Moreover, embodiments of the invention can enable a wireless telecommunication system to make more efficient use of both radio and transport resources, as transport resources can be allocated based on expected usage of associated radio resources. Thus, fewer requests may be denied on the basis of inadequate radio and/or transport resources, and fewer transport resources may go unused.

Some embodiments of the invention may therefore increase utilization of limited available resources, including radio resources, such as time slots, frequencies, space, spreading codes, orthogonal subcarriers, etc., and transport resources, such as timeslots, wavelengths, links, etc.

Moreover, shared resources may be dimensioned to meet an aggregated traffic load in the system, instead of dimensioning resources to meet the needs of individual base stations, thereby achieving a statistical multiplexing gain. Such improvements may reduce the cost of network deployment, hardware components, and/or overall cost per bits/sec/Hz/cell.

According to some embodiments, radio and transport resources are reserved at the same time, which may guarantee the availability of service if a resource request is granted. There may be no need for the transport network to poll the radio network for bandwidth requirements.

Dynamic joint resource allocation in accordance with some embodiments may allow for fast cell re-selection while accommodating “bursty” peak rate usage and assisting with load balancing in the network.

As will be appreciated by one of skill in the art, the present invention may be embodied as a method, data processing system, and/or computer program product. Accordingly, the present invention may take the form of an entirely hardware embodiment, an entirely software embodiment or an embodiment combining software and hardware aspects all generally referred to herein as a “circuit” or “module.” Furthermore, the present invention may take the form of a computer program product on a tangible computer usable storage medium having computer program code embodied in the medium that can be executed by a computer. Any suitable tangible computer readable medium may be utilized including hard disks, CD ROMs, optical storage devices, or magnetic storage devices.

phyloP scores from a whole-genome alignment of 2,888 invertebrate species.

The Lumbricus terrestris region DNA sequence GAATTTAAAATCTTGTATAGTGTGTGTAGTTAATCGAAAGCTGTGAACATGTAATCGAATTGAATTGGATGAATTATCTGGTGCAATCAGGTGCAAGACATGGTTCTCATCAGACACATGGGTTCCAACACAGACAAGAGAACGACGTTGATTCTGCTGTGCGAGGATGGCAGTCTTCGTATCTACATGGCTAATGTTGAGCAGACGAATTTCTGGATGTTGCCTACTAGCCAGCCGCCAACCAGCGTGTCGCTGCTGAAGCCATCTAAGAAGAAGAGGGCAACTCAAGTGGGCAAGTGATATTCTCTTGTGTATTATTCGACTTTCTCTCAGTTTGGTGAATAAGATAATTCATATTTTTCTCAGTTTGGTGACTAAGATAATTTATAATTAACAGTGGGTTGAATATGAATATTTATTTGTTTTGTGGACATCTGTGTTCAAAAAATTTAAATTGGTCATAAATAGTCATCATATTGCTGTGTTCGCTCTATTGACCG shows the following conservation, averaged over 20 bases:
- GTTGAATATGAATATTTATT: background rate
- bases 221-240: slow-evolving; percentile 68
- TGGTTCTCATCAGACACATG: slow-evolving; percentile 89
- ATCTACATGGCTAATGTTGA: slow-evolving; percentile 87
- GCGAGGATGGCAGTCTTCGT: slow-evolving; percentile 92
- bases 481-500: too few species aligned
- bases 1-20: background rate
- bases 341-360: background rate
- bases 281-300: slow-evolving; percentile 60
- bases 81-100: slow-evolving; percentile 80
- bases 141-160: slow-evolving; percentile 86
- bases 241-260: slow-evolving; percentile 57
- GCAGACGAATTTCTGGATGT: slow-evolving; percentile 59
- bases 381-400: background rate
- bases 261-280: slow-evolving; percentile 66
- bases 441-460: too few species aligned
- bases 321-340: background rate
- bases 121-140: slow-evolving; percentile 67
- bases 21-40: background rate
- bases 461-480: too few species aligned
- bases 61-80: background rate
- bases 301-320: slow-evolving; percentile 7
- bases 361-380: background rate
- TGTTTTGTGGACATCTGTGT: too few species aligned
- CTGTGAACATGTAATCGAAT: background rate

Some embodiments of the present invention are described herein with reference to flowchart illustrations and/or block diagrams of methods, systems and computer program products according to embodiments of the invention. It will be understood that each block of the flowchart illustrations and/or block diagrams, and combinations of blocks in the flowchart illustrations and/or block diagrams, can be implemented by computer program instructions. These computer program instructions may be provided to a processor of a general purpose computer, special purpose computer, or other programmable data processing apparatus to produce a machine, such that the instructions, which execute via the processor of the computer or other programmable data processing apparatus, create means for implementing the functions/acts specified in the flowchart and/or block diagram block or blocks.

These computer program instructions may also be stored in a computer readable memory that can direct a computer or other programmable data processing apparatus to function in a particular manner, such that the instructions stored in the computer readable memory produce an article of manufacture including instruction means which implement the function/act specified in the flowchart and/or block diagram block or blocks.

The computer program instructions may also be loaded onto a computer or other programmable data processing apparatus to cause a series of operational steps to be performed on the computer or other programmable apparatus to produce a computer implemented process such that the instructions which execute on the computer or other programmable apparatus provide steps for implementing the functions/acts specified in the flowchart and/or block diagram block or blocks.